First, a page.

My name is Jessica White and I’m a writer and researcher based in Brisbane. As of next year, I will have been writing for twenty years. My first novel, A Curious Intimacy, was published by Penguin in 2007 and won a Sydney Morning Herald Best Young Novelist award, was shortlisted for the Dobbie award for debut women writers and the Western Australia Premier’s awards, and longlisted for the international IMPAC award. My second novel, Entitlement, appeared in 2012, also published by Penguin. My short fiction has been published in a range of literary journals, including Southerly, Island, Overland and the Review of Australian Fiction. I was recently shortlisted for the 2015 Commonwealth Short Story Prize which attracted nearly 4000 entries from around the world.

I am also a researcher and non-fiction writer. My PhD at Birkbeck College, University of London, was funded by a scholarship from the University of Melbourne. I have been shortlisted for the Calibre essay prize and Peter Blazey Prize for life writing, and my essays have been published in Griffith Review, Southerly, Island and Cordite as well as national and international academic journals.

I have been deaf since I was four, when I lost most of my hearing to meningitis. My disability was responsible for my decision to become a writer and it has also strongly influenced my subject matter and style. I am passionate about giving space to voices which have been overlooked, including those of people with disability.

In 2013 I was the recipient of my first ever grant, $5000 from Arts Queensland, to further my research on 19th century Queensland novelist Rosa Praed. In the course of that research, I located new archival material in England relating to her daughter Maud, who was deaf. This included a 17 page letter Maud wrote to her doctor and, given the history of the suppression of the voices of the deaf, this find was of immense significance. My research on Maud has been woven into a memoir which will help general audiences understand the history and impact of deafness, which is surprisingly little known.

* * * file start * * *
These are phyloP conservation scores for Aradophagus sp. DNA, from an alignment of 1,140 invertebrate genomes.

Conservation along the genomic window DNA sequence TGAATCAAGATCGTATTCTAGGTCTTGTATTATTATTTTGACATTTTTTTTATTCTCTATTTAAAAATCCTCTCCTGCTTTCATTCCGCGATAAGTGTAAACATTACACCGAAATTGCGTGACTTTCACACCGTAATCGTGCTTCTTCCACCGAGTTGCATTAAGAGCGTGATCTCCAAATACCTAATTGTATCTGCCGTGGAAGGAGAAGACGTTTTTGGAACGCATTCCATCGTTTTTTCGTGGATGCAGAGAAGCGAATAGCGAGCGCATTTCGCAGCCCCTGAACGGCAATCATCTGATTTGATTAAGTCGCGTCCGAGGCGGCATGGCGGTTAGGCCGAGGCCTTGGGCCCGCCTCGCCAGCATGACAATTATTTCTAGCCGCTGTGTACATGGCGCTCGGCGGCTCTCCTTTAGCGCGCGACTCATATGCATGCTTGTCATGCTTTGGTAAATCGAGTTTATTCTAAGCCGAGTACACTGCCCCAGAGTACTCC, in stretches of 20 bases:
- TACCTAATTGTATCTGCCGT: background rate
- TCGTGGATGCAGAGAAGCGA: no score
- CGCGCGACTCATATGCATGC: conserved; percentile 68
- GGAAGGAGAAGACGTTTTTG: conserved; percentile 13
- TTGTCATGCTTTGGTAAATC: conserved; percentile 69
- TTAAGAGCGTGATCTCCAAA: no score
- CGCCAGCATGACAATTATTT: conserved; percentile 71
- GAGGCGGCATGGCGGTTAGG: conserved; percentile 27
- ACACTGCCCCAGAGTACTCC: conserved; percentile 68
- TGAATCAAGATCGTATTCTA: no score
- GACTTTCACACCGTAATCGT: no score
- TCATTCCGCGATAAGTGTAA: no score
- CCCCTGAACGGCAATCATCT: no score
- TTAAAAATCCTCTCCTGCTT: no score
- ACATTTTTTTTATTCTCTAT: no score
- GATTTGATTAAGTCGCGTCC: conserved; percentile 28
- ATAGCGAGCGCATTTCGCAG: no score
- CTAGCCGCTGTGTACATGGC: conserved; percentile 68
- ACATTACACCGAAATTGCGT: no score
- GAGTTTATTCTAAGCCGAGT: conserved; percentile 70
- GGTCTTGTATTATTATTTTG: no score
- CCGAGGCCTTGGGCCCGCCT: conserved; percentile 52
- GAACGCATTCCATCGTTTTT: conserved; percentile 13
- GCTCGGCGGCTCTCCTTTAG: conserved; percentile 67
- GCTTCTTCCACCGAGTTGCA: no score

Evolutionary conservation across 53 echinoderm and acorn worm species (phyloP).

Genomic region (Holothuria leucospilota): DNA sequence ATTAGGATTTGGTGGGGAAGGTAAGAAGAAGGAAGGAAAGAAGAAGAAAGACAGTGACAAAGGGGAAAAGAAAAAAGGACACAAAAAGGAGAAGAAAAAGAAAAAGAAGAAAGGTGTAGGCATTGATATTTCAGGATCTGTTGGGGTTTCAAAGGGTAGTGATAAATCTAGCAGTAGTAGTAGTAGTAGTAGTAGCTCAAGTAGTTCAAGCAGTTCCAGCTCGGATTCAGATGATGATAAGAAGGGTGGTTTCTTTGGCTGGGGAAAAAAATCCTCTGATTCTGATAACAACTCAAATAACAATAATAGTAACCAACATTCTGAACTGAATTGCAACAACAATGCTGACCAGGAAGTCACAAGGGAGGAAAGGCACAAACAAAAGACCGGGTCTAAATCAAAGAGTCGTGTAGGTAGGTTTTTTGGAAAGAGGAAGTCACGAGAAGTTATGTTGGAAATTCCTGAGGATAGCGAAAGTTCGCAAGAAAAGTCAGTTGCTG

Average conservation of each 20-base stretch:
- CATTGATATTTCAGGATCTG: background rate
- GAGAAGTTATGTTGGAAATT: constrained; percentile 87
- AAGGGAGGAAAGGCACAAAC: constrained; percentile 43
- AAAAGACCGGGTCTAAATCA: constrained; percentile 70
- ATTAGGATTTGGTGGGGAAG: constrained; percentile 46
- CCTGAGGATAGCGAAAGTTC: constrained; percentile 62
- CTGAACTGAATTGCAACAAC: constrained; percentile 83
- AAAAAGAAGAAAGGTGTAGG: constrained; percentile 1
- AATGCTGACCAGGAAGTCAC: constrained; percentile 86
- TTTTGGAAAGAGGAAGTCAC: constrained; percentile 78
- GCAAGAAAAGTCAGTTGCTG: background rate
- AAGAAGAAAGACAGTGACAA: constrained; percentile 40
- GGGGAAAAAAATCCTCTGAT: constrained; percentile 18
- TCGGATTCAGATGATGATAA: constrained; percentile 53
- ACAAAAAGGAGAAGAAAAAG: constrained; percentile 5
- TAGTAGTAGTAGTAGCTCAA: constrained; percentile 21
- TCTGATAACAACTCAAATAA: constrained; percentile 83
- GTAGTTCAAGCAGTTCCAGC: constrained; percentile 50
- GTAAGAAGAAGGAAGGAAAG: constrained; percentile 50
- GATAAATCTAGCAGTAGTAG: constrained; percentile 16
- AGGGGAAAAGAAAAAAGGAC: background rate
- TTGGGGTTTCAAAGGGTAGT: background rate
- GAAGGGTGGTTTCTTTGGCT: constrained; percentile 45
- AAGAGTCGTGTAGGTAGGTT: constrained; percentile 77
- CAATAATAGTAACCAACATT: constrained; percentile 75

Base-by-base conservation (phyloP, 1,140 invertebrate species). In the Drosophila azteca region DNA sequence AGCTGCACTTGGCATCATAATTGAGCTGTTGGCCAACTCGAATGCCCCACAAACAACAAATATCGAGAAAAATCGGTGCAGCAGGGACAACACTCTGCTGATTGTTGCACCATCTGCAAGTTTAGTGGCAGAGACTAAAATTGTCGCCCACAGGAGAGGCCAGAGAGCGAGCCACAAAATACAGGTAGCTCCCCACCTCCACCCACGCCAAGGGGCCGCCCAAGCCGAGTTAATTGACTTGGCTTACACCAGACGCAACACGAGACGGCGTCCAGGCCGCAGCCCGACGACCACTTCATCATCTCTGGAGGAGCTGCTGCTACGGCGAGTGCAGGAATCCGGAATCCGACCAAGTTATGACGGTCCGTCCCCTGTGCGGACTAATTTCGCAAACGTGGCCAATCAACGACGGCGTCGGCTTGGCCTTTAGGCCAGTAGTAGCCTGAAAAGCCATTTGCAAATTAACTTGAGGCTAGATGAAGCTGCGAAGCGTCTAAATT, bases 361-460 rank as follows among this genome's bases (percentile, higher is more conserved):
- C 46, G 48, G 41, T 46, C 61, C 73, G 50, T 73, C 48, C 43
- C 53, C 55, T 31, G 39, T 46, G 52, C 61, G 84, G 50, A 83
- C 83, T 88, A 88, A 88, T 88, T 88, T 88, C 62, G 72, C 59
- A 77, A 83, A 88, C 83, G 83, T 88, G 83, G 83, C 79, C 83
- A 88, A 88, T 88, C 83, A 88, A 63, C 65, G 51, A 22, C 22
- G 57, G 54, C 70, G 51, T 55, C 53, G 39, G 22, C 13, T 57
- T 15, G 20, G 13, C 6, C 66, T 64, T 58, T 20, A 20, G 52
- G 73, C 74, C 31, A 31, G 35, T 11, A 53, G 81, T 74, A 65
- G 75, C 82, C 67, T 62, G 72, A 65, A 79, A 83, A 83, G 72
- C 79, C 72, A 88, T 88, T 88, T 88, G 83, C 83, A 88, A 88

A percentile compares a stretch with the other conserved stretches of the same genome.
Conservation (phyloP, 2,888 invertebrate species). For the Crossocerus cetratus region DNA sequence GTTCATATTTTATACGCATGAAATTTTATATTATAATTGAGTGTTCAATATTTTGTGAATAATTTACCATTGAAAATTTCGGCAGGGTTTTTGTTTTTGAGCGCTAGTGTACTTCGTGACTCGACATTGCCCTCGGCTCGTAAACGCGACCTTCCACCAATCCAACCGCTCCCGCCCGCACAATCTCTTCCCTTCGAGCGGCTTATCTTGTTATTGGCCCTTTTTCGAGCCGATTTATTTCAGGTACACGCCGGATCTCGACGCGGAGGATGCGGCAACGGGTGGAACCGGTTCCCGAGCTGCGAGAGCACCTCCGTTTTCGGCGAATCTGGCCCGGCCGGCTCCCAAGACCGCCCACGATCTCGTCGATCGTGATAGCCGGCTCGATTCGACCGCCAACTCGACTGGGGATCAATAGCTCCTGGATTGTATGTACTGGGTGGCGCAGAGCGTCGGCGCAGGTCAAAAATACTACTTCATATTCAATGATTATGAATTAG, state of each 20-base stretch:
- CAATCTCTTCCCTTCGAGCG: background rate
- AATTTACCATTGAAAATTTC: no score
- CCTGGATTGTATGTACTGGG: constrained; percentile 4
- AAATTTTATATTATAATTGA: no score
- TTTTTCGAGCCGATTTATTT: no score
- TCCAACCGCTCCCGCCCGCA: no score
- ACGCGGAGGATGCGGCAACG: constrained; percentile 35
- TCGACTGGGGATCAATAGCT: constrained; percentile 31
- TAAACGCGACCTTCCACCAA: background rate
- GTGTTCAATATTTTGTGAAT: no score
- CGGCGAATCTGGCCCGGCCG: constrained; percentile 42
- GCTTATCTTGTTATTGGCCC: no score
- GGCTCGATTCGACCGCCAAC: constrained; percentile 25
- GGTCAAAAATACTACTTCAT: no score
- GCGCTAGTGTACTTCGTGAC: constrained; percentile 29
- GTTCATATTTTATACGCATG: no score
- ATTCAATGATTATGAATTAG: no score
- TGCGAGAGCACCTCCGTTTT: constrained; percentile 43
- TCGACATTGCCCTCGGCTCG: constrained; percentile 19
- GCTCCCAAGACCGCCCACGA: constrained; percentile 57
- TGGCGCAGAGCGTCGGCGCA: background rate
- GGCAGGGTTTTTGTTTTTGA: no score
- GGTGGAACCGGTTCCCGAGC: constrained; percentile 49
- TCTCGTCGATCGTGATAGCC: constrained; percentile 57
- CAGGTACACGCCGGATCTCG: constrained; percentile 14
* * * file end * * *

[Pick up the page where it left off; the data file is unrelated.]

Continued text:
This grant gave me much-needed recognition, particularly in Queensland where I was a relative newcomer. In 2014 I received my first grant from the Australia Council for the Arts ($9,820) from their Artists with Disability programme to write a novel, The Sea Creatures, which is almost completed. In June 2015, I was fortunate to receive a New Work grant from the Australia Council ($15,750) to write a young adult novel, When the World Shivered. Both of these books are about disability, and once they are published I will take them into schools and use them to prompt discussions about disability, and to show that the lives of people with disability are of worth. I am not using these grants to write esoteric pieces of art, but to help knit together our social fabric.

I have been applying to the Australia Coucil for funding since 2008 and these grants were from my 11th and 13th applications respectively. Although they are not large grants, their impact on my life cannot be understated. They have given me the time to write and mean that I do not have to take on additional teaching work to survive (something that, because of my disability, makes me too exhausted to write). They have given me financial stability, which means that I can think about having a family before it’s too late (something I’ve put off because the life of an artist, let alone one with a disability, is precarious at the best of times). They have also allowed me to become financially independent of my parents, who supported me repeatedly while I found my feet as a writer and learned to manage with a disability.

My tenacity in applying for these funds came from desperation: without that money, I would not have been able to write. I have heard many artists say that they have been put off by the competitiveness of the Australia Council’s application process for funding, and I don’t blame them; it is no easy thing to be rejected year after year. Yet I often wonder about these people, and the books they would have written or the art they would have created. How much more culturally enriched would Australia be if the Australia Council had the money to fund these artists?

You can see, then, that George Brandis’s cut of $104.8 million from the already-tight budget of the Australia Council will have huge ramifications, not least by limiting the voices of emerging writers and those with disability. The arts in Australia are in threat of becoming homogenised.

In addition, the new funding mechanism, the National Programme for Excellence in the Arts (NPEA), does not have the same arms-length peer review process as the Australia Council and decisions will be up to the Minister. These undemocratic overtones are alarming, but not unsurprising from a government whose language ever more closely resembles the doublespeak of George Orwell’s dystopian novel about totalitarianism, 1984. In 2014, for example, there was a budget crisis, but in 2015 the Arts Minister thinks it fit to waste money but duplicating administrative processes through the NPEA.